Rescued sailor’s boat ‘broke in half’
Published on January 1st, 2014
While most of the planet was wrapping Christmas presents, concocting cocktails, or perhaps humming a holiday tune, singlehander Bernard Stamm and crew Damien Guillou of France were getting rescued from the storm-swept Atlantic when their Open 60 Cheminées Poujoulat broke up in 45-knot winds about 180 miles off Brest, France.
Stamm, who was delivering the boat back to France following the Transat Jacques Vabre, which started from Le Havre in November, has been explaining how the boat sank after the whole front half of the boat tore away.
“The sea was formed and regular, and we were prepared to deal with this gale. We were under storm jib and had four reefs in the mainsail. Everything was under control, the boat was doing 12-13 knots on surfs and behaving very well. I was at the chart table with my co-skipper Damien Guillou when, in a wave, we heard a huge crack: the yacht had broken in two.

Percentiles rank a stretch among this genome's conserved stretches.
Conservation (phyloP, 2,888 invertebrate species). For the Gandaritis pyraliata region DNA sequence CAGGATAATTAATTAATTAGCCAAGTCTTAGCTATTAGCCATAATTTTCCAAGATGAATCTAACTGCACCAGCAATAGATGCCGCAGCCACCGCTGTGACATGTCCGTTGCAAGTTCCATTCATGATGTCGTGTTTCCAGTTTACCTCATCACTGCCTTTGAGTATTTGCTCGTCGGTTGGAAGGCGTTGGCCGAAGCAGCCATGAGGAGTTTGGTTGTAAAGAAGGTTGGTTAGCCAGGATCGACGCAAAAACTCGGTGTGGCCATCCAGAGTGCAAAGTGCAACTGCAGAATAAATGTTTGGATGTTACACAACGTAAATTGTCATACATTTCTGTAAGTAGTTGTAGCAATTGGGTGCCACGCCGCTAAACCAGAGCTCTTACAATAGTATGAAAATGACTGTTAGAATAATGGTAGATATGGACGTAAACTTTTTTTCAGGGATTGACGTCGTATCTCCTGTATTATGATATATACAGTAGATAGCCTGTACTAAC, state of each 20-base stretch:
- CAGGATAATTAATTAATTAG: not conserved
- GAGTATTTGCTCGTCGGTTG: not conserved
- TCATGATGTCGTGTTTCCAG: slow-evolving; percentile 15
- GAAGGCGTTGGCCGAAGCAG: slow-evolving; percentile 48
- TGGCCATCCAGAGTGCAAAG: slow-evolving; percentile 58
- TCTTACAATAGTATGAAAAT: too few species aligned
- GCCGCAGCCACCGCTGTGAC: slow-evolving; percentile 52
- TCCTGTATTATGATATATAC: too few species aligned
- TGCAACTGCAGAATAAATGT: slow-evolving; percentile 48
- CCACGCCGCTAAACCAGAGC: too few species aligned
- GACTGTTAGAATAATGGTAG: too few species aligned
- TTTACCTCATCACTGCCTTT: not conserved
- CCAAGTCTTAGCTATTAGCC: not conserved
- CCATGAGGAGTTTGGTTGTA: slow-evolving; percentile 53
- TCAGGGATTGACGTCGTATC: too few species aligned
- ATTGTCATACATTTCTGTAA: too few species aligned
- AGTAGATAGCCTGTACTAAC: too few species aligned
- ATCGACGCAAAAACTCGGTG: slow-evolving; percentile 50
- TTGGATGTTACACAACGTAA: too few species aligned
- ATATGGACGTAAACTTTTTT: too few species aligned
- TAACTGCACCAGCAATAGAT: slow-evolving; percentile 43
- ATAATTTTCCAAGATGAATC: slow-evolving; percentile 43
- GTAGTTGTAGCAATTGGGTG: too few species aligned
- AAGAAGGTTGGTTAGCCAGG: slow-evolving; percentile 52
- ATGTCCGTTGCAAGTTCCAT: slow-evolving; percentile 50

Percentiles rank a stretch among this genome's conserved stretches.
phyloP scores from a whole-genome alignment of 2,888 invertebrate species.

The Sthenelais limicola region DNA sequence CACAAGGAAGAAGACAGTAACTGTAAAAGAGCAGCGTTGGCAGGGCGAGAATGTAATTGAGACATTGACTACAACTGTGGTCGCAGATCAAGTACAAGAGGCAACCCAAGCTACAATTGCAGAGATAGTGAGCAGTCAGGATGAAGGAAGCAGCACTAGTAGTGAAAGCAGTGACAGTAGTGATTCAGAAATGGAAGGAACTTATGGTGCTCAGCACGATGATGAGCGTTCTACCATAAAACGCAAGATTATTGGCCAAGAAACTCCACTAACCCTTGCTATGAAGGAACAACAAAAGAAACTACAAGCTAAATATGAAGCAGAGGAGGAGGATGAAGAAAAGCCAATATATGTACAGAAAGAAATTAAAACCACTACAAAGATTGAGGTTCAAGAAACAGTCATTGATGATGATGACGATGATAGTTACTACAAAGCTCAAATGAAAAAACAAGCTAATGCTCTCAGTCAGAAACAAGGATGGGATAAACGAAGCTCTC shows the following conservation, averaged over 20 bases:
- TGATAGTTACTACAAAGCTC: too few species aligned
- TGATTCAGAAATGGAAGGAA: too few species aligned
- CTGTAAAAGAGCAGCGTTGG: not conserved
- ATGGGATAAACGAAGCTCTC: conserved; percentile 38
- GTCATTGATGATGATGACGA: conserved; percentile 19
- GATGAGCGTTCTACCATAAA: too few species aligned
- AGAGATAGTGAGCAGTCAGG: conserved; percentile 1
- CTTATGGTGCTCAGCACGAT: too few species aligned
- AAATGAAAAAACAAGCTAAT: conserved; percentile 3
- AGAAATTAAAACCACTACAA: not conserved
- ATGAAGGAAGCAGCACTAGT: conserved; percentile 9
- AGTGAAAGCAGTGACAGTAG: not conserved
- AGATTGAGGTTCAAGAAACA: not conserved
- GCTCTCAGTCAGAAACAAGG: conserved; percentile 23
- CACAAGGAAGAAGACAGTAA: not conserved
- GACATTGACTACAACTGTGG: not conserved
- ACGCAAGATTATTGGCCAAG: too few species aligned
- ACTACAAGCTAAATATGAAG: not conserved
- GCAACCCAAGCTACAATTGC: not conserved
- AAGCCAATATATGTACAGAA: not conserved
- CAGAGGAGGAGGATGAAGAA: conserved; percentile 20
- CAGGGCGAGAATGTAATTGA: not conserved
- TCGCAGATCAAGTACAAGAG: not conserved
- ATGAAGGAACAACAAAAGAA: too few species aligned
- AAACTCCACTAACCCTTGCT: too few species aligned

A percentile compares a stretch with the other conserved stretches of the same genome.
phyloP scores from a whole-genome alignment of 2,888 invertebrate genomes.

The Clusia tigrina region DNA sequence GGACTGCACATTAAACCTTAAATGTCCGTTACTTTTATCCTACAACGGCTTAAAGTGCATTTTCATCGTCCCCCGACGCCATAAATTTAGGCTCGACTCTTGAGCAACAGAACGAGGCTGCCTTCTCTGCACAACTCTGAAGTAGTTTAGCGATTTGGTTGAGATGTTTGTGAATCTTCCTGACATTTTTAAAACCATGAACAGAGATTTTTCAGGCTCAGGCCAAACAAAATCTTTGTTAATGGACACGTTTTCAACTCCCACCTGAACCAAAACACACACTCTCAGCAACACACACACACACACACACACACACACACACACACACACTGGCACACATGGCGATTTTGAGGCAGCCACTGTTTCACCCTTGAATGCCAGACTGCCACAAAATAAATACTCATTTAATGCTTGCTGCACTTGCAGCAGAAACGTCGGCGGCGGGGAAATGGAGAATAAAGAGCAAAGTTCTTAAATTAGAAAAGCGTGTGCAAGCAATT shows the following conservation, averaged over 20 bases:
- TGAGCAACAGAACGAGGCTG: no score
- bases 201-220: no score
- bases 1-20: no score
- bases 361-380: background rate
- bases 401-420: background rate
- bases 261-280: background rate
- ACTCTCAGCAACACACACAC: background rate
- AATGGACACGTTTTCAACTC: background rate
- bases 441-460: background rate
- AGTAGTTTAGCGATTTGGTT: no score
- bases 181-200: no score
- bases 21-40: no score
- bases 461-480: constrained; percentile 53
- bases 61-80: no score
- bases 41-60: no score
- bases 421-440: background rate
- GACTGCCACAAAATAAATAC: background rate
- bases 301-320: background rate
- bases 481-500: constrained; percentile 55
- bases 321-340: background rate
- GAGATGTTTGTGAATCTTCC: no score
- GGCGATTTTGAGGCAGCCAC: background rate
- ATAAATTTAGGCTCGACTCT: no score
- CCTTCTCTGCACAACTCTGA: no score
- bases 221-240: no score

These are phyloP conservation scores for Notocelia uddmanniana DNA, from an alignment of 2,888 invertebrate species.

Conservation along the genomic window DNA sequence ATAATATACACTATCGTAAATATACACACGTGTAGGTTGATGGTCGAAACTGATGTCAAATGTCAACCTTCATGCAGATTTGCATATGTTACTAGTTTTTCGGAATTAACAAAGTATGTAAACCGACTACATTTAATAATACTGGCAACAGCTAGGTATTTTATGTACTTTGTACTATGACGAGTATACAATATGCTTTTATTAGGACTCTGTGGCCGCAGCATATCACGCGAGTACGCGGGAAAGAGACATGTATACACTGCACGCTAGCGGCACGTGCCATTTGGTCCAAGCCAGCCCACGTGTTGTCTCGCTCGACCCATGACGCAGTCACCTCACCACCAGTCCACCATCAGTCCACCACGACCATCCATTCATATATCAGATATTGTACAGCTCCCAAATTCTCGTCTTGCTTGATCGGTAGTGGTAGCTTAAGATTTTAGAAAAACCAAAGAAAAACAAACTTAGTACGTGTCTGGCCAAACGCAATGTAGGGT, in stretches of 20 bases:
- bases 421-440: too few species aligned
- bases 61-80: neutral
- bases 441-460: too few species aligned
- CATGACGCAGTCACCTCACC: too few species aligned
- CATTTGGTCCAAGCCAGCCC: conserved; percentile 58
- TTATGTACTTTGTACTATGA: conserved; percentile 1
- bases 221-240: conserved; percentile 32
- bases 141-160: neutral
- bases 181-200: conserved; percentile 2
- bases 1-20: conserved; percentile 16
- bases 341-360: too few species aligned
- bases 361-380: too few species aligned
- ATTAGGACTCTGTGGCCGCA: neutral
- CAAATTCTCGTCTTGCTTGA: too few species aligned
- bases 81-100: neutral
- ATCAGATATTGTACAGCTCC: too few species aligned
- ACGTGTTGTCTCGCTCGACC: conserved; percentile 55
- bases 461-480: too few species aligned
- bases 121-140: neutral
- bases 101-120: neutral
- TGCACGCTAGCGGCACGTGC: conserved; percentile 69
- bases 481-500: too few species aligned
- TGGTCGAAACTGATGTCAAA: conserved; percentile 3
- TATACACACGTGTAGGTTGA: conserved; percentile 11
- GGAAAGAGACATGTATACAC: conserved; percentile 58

“Damien immediately went on deck shouting ‘The mast has come down,’ but he immediately saw that it was the boat that was broken. The bow was at 45 degrees to the axis of the boat. I immediately closed the watertight bulkheads. Moments later, the mast fell and we set off the EPIRB because we had to leave the boat.”
What happened to Cheminées Poujoulat, which was launched in 2011, sounds like a catastrophic structural failure of his Juan Kouyoumdjian-designed boat around the area of maximum loading, where the canting keel, daggerboards and mast compression loads are carried.
Elaine Bunting of Yachting World files reports on December 24 and December 30 describing the incident.